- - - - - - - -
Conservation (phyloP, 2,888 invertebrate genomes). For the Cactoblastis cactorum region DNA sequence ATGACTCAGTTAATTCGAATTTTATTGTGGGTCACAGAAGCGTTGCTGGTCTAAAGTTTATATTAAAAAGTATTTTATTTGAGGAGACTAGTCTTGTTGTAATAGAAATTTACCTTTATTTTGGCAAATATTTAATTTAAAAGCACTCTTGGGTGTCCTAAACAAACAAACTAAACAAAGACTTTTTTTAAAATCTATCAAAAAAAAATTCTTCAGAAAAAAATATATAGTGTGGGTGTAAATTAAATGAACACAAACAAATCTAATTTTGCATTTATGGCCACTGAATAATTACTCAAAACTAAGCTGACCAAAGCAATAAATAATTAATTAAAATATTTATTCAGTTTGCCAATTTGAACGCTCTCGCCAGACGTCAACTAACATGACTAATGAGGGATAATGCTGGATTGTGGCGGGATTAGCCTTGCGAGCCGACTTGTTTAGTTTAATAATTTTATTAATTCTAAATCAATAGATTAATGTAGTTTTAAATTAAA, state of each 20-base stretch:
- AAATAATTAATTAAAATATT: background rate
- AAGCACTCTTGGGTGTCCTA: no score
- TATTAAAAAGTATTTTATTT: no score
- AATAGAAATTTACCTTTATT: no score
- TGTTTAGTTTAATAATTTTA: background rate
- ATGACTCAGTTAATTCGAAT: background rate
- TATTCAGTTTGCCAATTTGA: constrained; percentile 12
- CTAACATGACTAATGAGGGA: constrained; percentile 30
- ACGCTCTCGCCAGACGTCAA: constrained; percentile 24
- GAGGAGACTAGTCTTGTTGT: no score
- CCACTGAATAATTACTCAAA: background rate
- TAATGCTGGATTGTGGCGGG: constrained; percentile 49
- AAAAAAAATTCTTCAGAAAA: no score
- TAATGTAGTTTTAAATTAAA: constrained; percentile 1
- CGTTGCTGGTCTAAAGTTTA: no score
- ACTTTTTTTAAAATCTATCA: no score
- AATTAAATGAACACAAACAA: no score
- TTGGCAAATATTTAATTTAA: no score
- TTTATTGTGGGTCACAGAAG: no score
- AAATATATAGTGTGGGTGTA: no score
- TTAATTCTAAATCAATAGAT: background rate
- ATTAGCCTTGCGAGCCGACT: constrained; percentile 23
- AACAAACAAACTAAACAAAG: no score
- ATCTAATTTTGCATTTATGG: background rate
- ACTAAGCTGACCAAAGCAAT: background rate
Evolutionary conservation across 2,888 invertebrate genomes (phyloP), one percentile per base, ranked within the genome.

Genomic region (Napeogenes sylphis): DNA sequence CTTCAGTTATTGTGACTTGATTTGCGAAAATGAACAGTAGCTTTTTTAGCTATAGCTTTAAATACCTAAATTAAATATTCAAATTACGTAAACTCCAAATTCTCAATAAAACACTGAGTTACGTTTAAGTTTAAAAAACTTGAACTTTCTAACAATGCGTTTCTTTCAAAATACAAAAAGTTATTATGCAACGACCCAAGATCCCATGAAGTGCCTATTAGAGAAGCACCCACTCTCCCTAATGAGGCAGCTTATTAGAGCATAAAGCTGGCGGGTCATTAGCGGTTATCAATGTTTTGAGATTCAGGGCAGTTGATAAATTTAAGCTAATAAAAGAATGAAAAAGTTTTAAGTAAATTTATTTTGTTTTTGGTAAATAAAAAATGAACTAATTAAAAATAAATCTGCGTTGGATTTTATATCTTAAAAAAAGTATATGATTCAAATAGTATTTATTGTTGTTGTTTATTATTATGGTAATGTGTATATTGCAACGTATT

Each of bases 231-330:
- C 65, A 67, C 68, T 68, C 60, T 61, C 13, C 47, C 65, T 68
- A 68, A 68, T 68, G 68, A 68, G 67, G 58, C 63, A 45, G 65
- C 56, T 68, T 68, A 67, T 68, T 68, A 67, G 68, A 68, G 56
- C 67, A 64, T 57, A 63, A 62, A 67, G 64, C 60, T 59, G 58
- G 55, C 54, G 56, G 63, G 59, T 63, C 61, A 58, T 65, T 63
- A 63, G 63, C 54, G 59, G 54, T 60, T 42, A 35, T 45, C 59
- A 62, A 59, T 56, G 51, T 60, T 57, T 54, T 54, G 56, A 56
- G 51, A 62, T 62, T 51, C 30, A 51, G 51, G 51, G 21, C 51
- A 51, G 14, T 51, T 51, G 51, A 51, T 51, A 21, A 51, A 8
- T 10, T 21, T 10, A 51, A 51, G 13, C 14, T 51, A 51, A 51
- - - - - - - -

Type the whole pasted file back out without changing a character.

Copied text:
Conservation (phyloP, 2,888 invertebrate genomes). For the Cactoblastis cactorum region DNA sequence ATGACTCAGTTAATTCGAATTTTATTGTGGGTCACAGAAGCGTTGCTGGTCTAAAGTTTATATTAAAAAGTATTTTATTTGAGGAGACTAGTCTTGTTGTAATAGAAATTTACCTTTATTTTGGCAAATATTTAATTTAAAAGCACTCTTGGGTGTCCTAAACAAACAAACTAAACAAAGACTTTTTTTAAAATCTATCAAAAAAAAATTCTTCAGAAAAAAATATATAGTGTGGGTGTAAATTAAATGAACACAAACAAATCTAATTTTGCATTTATGGCCACTGAATAATTACTCAAAACTAAGCTGACCAAAGCAATAAATAATTAATTAAAATATTTATTCAGTTTGCCAATTTGAACGCTCTCGCCAGACGTCAACTAACATGACTAATGAGGGATAATGCTGGATTGTGGCGGGATTAGCCTTGCGAGCCGACTTGTTTAGTTTAATAATTTTATTAATTCTAAATCAATAGATTAATGTAGTTTTAAATTAAA, state of each 20-base stretch:
- AAATAATTAATTAAAATATT: background rate
- AAGCACTCTTGGGTGTCCTA: no score
- TATTAAAAAGTATTTTATTT: no score
- AATAGAAATTTACCTTTATT: no score
- TGTTTAGTTTAATAATTTTA: background rate
- ATGACTCAGTTAATTCGAAT: background rate
- TATTCAGTTTGCCAATTTGA: constrained; percentile 12
- CTAACATGACTAATGAGGGA: constrained; percentile 30
- ACGCTCTCGCCAGACGTCAA: constrained; percentile 24
- GAGGAGACTAGTCTTGTTGT: no score
- CCACTGAATAATTACTCAAA: background rate
- TAATGCTGGATTGTGGCGGG: constrained; percentile 49
- AAAAAAAATTCTTCAGAAAA: no score
- TAATGTAGTTTTAAATTAAA: constrained; percentile 1
- CGTTGCTGGTCTAAAGTTTA: no score
- ACTTTTTTTAAAATCTATCA: no score
- AATTAAATGAACACAAACAA: no score
- TTGGCAAATATTTAATTTAA: no score
- TTTATTGTGGGTCACAGAAG: no score
- AAATATATAGTGTGGGTGTA: no score
- TTAATTCTAAATCAATAGAT: background rate
- ATTAGCCTTGCGAGCCGACT: constrained; percentile 23
- AACAAACAAACTAAACAAAG: no score
- ATCTAATTTTGCATTTATGG: background rate
- ACTAAGCTGACCAAAGCAAT: background rate
Evolutionary conservation across 2,888 invertebrate genomes (phyloP), one percentile per base, ranked within the genome.

Genomic region (Napeogenes sylphis): DNA sequence CTTCAGTTATTGTGACTTGATTTGCGAAAATGAACAGTAGCTTTTTTAGCTATAGCTTTAAATACCTAAATTAAATATTCAAATTACGTAAACTCCAAATTCTCAATAAAACACTGAGTTACGTTTAAGTTTAAAAAACTTGAACTTTCTAACAATGCGTTTCTTTCAAAATACAAAAAGTTATTATGCAACGACCCAAGATCCCATGAAGTGCCTATTAGAGAAGCACCCACTCTCCCTAATGAGGCAGCTTATTAGAGCATAAAGCTGGCGGGTCATTAGCGGTTATCAATGTTTTGAGATTCAGGGCAGTTGATAAATTTAAGCTAATAAAAGAATGAAAAAGTTTTAAGTAAATTTATTTTGTTTTTGGTAAATAAAAAATGAACTAATTAAAAATAAATCTGCGTTGGATTTTATATCTTAAAAAAAGTATATGATTCAAATAGTATTTATTGTTGTTGTTTATTATTATGGTAATGTGTATATTGCAACGTATT

Each of bases 231-330:
- C 65, A 67, C 68, T 68, C 60, T 61, C 13, C 47, C 65, T 68
- A 68, A 68, T 68, G 68, A 68, G 67, G 58, C 63, A 45, G 65
- C 56, T 68, T 68, A 67, T 68, T 68, A 67, G 68, A 68, G 56
- C 67, A 64, T 57, A 63, A 62, A 67, G 64, C 60, T 59, G 58
- G 55, C 54, G 56, G 63, G 59, T 63, C 61, A 58, T 65, T 63
- A 63, G 63, C 54, G 59, G 54, T 60, T 42, A 35, T 45, C 59
- A 62, A 59, T 56, G 51, T 60, T 57, T 54, T 54, G 56, A 56
- G 51, A 62, T 62, T 51, C 30, A 51, G 51, G 51, G 21, C 51
- A 51, G 14, T 51, T 51, G 51, A 51, T 51, A 21, A 51, A 8
- T 10, T 21, T 10, A 51, A 51, G 13, C 14, T 51, A 51, A 51